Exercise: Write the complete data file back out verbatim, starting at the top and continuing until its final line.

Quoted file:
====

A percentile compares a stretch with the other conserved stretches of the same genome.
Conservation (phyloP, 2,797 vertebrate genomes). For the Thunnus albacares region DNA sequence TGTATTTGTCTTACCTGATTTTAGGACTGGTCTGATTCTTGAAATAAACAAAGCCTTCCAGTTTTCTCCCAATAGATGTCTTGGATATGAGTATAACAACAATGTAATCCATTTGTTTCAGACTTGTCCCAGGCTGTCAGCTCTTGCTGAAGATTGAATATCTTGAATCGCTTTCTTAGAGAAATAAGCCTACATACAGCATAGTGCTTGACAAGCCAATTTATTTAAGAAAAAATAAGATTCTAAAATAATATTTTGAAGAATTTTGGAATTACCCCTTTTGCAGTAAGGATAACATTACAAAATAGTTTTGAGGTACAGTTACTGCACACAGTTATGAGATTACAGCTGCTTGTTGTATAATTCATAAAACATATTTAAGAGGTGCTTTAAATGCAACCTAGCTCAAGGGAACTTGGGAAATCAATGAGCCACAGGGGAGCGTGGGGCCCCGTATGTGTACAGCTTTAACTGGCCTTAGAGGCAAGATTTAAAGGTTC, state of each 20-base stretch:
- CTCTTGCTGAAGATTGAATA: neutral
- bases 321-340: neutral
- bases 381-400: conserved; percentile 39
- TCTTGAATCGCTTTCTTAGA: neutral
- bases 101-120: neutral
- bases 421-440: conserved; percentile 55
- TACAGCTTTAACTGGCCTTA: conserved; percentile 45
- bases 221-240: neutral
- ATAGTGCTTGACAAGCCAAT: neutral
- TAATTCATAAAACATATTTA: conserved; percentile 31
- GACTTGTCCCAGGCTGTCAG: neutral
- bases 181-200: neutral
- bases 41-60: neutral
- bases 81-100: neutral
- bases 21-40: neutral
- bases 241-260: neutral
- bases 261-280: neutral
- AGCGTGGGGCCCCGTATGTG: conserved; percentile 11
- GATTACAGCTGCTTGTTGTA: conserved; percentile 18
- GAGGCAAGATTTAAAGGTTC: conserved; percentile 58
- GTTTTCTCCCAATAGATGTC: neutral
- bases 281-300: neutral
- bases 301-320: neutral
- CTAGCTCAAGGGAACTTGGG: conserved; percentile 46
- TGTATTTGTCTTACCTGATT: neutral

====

A percentile compares a stretch with the other conserved stretches of the same genome.
Conservation (phyloP, 2,797 vertebrate genomes). For the Thunnus albacares region DNA sequence TGTATTTGTCTTACCTGATTTTAGGACTGGTCTGATTCTTGAAATAAACAAAGCCTTCCAGTTTTCTCCCAATAGATGTCTTGGATATGAGTATAACAACAATGTAATCCATTTGTTTCAGACTTGTCCCAGGCTGTCAGCTCTTGCTGAAGATTGAATATCTTGAATCGCTTTCTTAGAGAAATAAGCCTACATACAGCATAGTGCTTGACAAGCCAATTTATTTAAGAAAAAATAAGATTCTAAAATAATATTTTGAAGAATTTTGGAATTACCCCTTTTGCAGTAAGGATAACATTACAAAATAGTTTTGAGGTACAGTTACTGCACACAGTTATGAGATTACAGCTGCTTGTTGTATAATTCATAAAACATATTTAAGAGGTGCTTTAAATGCAACCTAGCTCAAGGGAACTTGGGAAATCAATGAGCCACAGGGGAGCGTGGGGCCCCGTATGTGTACAGCTTTAACTGGCCTTAGAGGCAAGATTTAAAGGTTC, state of each 20-base stretch:
- CTCTTGCTGAAGATTGAATA: neutral
- bases 321-340: neutral
- bases 381-400: conserved; percentile 39
- TCTTGAATCGCTTTCTTAGA: neutral
- bases 101-120: neutral
- bases 421-440: conserved; percentile 55
- TACAGCTTTAACTGGCCTTA: conserved; percentile 45
- bases 221-240: neutral
- ATAGTGCTTGACAAGCCAAT: neutral
- TAATTCATAAAACATATTTA: conserved; percentile 31
- GACTTGTCCCAGGCTGTCAG: neutral
- bases 181-200: neutral
- bases 41-60: neutral
- bases 81-100: neutral
- bases 21-40: neutral
- bases 241-260: neutral
- bases 261-280: neutral
- AGCGTGGGGCCCCGTATGTG: conserved; percentile 11
- GATTACAGCTGCTTGTTGTA: conserved; percentile 18
- GAGGCAAGATTTAAAGGTTC: conserved; percentile 58
- GTTTTCTCCCAATAGATGTC: neutral
- bases 281-300: neutral
- bases 301-320: neutral
- CTAGCTCAAGGGAACTTGGG: conserved; percentile 46
- TGTATTTGTCTTACCTGATT: neutral